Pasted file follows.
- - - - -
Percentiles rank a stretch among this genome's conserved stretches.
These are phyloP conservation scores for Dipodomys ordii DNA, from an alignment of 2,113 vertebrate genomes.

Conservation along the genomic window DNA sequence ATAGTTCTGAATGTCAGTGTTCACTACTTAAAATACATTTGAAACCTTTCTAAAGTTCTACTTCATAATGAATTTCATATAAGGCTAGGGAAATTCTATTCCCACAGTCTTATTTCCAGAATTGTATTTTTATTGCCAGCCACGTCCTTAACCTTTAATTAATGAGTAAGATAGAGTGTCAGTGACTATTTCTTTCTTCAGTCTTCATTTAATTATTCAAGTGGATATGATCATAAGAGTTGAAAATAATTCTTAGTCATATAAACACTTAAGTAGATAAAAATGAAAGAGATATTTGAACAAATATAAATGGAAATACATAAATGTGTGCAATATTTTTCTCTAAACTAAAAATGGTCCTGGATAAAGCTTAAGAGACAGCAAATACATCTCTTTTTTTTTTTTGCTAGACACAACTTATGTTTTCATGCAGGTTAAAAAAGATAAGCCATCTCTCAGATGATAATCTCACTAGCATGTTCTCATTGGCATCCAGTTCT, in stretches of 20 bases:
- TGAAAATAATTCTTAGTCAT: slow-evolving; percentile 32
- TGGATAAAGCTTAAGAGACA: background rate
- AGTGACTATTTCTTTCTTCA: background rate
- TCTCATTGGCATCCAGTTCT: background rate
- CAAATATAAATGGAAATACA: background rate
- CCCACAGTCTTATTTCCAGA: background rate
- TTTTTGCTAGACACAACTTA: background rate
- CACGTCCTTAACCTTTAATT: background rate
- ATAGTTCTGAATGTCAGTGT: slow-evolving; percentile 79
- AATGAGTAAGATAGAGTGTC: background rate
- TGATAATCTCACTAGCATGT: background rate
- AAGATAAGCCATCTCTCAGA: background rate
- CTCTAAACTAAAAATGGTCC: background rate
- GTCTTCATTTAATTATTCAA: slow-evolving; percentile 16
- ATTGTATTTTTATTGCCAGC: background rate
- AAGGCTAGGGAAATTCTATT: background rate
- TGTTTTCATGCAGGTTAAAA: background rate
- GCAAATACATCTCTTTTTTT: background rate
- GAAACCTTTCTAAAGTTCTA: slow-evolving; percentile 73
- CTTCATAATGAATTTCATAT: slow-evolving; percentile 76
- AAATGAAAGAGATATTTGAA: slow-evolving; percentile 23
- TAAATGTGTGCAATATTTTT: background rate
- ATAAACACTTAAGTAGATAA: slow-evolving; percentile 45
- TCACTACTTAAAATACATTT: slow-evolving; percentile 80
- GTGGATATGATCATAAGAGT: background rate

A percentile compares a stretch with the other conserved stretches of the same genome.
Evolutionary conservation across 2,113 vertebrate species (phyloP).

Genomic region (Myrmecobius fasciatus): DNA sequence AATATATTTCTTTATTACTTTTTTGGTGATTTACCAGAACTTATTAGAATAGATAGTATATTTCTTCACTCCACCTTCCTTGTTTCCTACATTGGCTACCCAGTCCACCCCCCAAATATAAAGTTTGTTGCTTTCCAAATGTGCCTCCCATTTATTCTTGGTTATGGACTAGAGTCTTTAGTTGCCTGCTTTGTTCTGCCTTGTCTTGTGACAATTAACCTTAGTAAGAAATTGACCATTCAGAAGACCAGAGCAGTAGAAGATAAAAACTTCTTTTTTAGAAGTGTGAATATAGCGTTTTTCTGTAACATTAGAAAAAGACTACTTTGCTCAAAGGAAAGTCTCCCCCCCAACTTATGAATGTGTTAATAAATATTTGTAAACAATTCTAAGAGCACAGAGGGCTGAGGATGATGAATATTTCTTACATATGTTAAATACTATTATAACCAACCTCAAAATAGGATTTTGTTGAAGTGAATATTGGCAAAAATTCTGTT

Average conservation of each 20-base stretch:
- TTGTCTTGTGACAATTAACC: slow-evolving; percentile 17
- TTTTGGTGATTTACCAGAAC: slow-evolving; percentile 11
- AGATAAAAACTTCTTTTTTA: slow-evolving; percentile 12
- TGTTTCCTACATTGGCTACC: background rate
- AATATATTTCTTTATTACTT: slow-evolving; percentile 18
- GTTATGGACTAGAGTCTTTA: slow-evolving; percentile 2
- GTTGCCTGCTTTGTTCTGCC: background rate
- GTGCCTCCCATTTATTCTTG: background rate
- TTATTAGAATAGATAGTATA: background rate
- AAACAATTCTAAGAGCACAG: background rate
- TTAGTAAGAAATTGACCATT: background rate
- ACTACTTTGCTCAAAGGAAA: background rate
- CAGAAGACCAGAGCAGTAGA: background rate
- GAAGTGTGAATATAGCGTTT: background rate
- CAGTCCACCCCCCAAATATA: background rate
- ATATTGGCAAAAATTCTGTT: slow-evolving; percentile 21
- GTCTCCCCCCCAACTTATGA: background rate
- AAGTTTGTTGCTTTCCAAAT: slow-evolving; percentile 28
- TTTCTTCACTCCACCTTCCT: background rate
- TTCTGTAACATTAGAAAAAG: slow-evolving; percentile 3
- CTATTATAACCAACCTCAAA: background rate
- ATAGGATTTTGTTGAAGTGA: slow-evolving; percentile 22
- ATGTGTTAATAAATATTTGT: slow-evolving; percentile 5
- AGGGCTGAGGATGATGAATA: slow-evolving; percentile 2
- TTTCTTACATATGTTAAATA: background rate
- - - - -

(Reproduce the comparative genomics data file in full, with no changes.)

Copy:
Percentiles rank a stretch among this genome's conserved stretches.
These are phyloP conservation scores for Dipodomys ordii DNA, from an alignment of 2,113 vertebrate genomes.

Conservation along the genomic window DNA sequence ATAGTTCTGAATGTCAGTGTTCACTACTTAAAATACATTTGAAACCTTTCTAAAGTTCTACTTCATAATGAATTTCATATAAGGCTAGGGAAATTCTATTCCCACAGTCTTATTTCCAGAATTGTATTTTTATTGCCAGCCACGTCCTTAACCTTTAATTAATGAGTAAGATAGAGTGTCAGTGACTATTTCTTTCTTCAGTCTTCATTTAATTATTCAAGTGGATATGATCATAAGAGTTGAAAATAATTCTTAGTCATATAAACACTTAAGTAGATAAAAATGAAAGAGATATTTGAACAAATATAAATGGAAATACATAAATGTGTGCAATATTTTTCTCTAAACTAAAAATGGTCCTGGATAAAGCTTAAGAGACAGCAAATACATCTCTTTTTTTTTTTTGCTAGACACAACTTATGTTTTCATGCAGGTTAAAAAAGATAAGCCATCTCTCAGATGATAATCTCACTAGCATGTTCTCATTGGCATCCAGTTCT, in stretches of 20 bases:
- TGAAAATAATTCTTAGTCAT: slow-evolving; percentile 32
- TGGATAAAGCTTAAGAGACA: background rate
- AGTGACTATTTCTTTCTTCA: background rate
- TCTCATTGGCATCCAGTTCT: background rate
- CAAATATAAATGGAAATACA: background rate
- CCCACAGTCTTATTTCCAGA: background rate
- TTTTTGCTAGACACAACTTA: background rate
- CACGTCCTTAACCTTTAATT: background rate
- ATAGTTCTGAATGTCAGTGT: slow-evolving; percentile 79
- AATGAGTAAGATAGAGTGTC: background rate
- TGATAATCTCACTAGCATGT: background rate
- AAGATAAGCCATCTCTCAGA: background rate
- CTCTAAACTAAAAATGGTCC: background rate
- GTCTTCATTTAATTATTCAA: slow-evolving; percentile 16
- ATTGTATTTTTATTGCCAGC: background rate
- AAGGCTAGGGAAATTCTATT: background rate
- TGTTTTCATGCAGGTTAAAA: background rate
- GCAAATACATCTCTTTTTTT: background rate
- GAAACCTTTCTAAAGTTCTA: slow-evolving; percentile 73
- CTTCATAATGAATTTCATAT: slow-evolving; percentile 76
- AAATGAAAGAGATATTTGAA: slow-evolving; percentile 23
- TAAATGTGTGCAATATTTTT: background rate
- ATAAACACTTAAGTAGATAA: slow-evolving; percentile 45
- TCACTACTTAAAATACATTT: slow-evolving; percentile 80
- GTGGATATGATCATAAGAGT: background rate

A percentile compares a stretch with the other conserved stretches of the same genome.
Evolutionary conservation across 2,113 vertebrate species (phyloP).

Genomic region (Myrmecobius fasciatus): DNA sequence AATATATTTCTTTATTACTTTTTTGGTGATTTACCAGAACTTATTAGAATAGATAGTATATTTCTTCACTCCACCTTCCTTGTTTCCTACATTGGCTACCCAGTCCACCCCCCAAATATAAAGTTTGTTGCTTTCCAAATGTGCCTCCCATTTATTCTTGGTTATGGACTAGAGTCTTTAGTTGCCTGCTTTGTTCTGCCTTGTCTTGTGACAATTAACCTTAGTAAGAAATTGACCATTCAGAAGACCAGAGCAGTAGAAGATAAAAACTTCTTTTTTAGAAGTGTGAATATAGCGTTTTTCTGTAACATTAGAAAAAGACTACTTTGCTCAAAGGAAAGTCTCCCCCCCAACTTATGAATGTGTTAATAAATATTTGTAAACAATTCTAAGAGCACAGAGGGCTGAGGATGATGAATATTTCTTACATATGTTAAATACTATTATAACCAACCTCAAAATAGGATTTTGTTGAAGTGAATATTGGCAAAAATTCTGTT

Average conservation of each 20-base stretch:
- TTGTCTTGTGACAATTAACC: slow-evolving; percentile 17
- TTTTGGTGATTTACCAGAAC: slow-evolving; percentile 11
- AGATAAAAACTTCTTTTTTA: slow-evolving; percentile 12
- TGTTTCCTACATTGGCTACC: background rate
- AATATATTTCTTTATTACTT: slow-evolving; percentile 18
- GTTATGGACTAGAGTCTTTA: slow-evolving; percentile 2
- GTTGCCTGCTTTGTTCTGCC: background rate
- GTGCCTCCCATTTATTCTTG: background rate
- TTATTAGAATAGATAGTATA: background rate
- AAACAATTCTAAGAGCACAG: background rate
- TTAGTAAGAAATTGACCATT: background rate
- ACTACTTTGCTCAAAGGAAA: background rate
- CAGAAGACCAGAGCAGTAGA: background rate
- GAAGTGTGAATATAGCGTTT: background rate
- CAGTCCACCCCCCAAATATA: background rate
- ATATTGGCAAAAATTCTGTT: slow-evolving; percentile 21
- GTCTCCCCCCCAACTTATGA: background rate
- AAGTTTGTTGCTTTCCAAAT: slow-evolving; percentile 28
- TTTCTTCACTCCACCTTCCT: background rate
- TTCTGTAACATTAGAAAAAG: slow-evolving; percentile 3
- CTATTATAACCAACCTCAAA: background rate
- ATAGGATTTTGTTGAAGTGA: slow-evolving; percentile 22
- ATGTGTTAATAAATATTTGT: slow-evolving; percentile 5
- AGGGCTGAGGATGATGAATA: slow-evolving; percentile 2
- TTTCTTACATATGTTAAATA: background rate